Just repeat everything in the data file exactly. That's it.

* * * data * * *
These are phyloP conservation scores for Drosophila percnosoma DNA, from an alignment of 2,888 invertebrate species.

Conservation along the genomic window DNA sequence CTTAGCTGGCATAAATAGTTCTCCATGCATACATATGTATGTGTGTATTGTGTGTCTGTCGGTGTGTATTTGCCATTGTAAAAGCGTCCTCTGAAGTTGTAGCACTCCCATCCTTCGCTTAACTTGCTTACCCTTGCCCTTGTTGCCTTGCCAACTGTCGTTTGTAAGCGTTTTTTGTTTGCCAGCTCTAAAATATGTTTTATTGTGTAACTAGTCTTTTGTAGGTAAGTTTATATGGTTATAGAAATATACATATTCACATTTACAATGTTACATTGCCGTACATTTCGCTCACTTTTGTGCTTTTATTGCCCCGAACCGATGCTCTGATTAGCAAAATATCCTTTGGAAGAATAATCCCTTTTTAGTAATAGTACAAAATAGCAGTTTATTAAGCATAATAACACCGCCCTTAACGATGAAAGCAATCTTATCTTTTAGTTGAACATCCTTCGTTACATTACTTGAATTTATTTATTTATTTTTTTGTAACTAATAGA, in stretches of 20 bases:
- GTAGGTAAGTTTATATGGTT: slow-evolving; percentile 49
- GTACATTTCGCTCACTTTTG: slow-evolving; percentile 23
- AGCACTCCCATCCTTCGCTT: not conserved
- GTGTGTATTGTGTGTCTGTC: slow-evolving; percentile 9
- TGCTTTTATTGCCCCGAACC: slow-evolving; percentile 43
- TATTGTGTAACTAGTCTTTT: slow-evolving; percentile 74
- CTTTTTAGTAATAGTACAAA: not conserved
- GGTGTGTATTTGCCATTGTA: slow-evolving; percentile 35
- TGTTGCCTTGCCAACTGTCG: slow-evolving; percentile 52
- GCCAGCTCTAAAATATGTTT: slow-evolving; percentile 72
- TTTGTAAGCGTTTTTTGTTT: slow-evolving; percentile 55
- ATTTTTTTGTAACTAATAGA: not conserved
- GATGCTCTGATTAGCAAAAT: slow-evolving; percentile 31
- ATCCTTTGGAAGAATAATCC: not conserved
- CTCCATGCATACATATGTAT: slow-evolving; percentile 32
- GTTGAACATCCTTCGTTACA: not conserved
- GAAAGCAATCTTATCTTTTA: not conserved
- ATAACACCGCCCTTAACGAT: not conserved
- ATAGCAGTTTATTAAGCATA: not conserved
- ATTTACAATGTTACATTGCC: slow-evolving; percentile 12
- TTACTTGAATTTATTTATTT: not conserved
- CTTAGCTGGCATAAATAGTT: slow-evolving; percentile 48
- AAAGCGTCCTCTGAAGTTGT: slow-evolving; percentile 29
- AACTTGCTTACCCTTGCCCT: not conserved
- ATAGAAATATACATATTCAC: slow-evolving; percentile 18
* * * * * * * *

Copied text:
These are phyloP conservation scores for Drosophila percnosoma DNA, from an alignment of 2,888 invertebrate species.

Conservation along the genomic window DNA sequence CTTAGCTGGCATAAATAGTTCTCCATGCATACATATGTATGTGTGTATTGTGTGTCTGTCGGTGTGTATTTGCCATTGTAAAAGCGTCCTCTGAAGTTGTAGCACTCCCATCCTTCGCTTAACTTGCTTACCCTTGCCCTTGTTGCCTTGCCAACTGTCGTTTGTAAGCGTTTTTTGTTTGCCAGCTCTAAAATATGTTTTATTGTGTAACTAGTCTTTTGTAGGTAAGTTTATATGGTTATAGAAATATACATATTCACATTTACAATGTTACATTGCCGTACATTTCGCTCACTTTTGTGCTTTTATTGCCCCGAACCGATGCTCTGATTAGCAAAATATCCTTTGGAAGAATAATCCCTTTTTAGTAATAGTACAAAATAGCAGTTTATTAAGCATAATAACACCGCCCTTAACGATGAAAGCAATCTTATCTTTTAGTTGAACATCCTTCGTTACATTACTTGAATTTATTTATTTATTTTTTTGTAACTAATAGA, in stretches of 20 bases:
- GTAGGTAAGTTTATATGGTT: slow-evolving; percentile 49
- GTACATTTCGCTCACTTTTG: slow-evolving; percentile 23
- AGCACTCCCATCCTTCGCTT: not conserved
- GTGTGTATTGTGTGTCTGTC: slow-evolving; percentile 9
- TGCTTTTATTGCCCCGAACC: slow-evolving; percentile 43
- TATTGTGTAACTAGTCTTTT: slow-evolving; percentile 74
- CTTTTTAGTAATAGTACAAA: not conserved
- GGTGTGTATTTGCCATTGTA: slow-evolving; percentile 35
- TGTTGCCTTGCCAACTGTCG: slow-evolving; percentile 52
- GCCAGCTCTAAAATATGTTT: slow-evolving; percentile 72
- TTTGTAAGCGTTTTTTGTTT: slow-evolving; percentile 55
- ATTTTTTTGTAACTAATAGA: not conserved
- GATGCTCTGATTAGCAAAAT: slow-evolving; percentile 31
- ATCCTTTGGAAGAATAATCC: not conserved
- CTCCATGCATACATATGTAT: slow-evolving; percentile 32
- GTTGAACATCCTTCGTTACA: not conserved
- GAAAGCAATCTTATCTTTTA: not conserved
- ATAACACCGCCCTTAACGAT: not conserved
- ATAGCAGTTTATTAAGCATA: not conserved
- ATTTACAATGTTACATTGCC: slow-evolving; percentile 12
- TTACTTGAATTTATTTATTT: not conserved
- CTTAGCTGGCATAAATAGTT: slow-evolving; percentile 48
- AAAGCGTCCTCTGAAGTTGT: slow-evolving; percentile 29
- AACTTGCTTACCCTTGCCCT: not conserved
- ATAGAAATATACATATTCAC: slow-evolving; percentile 18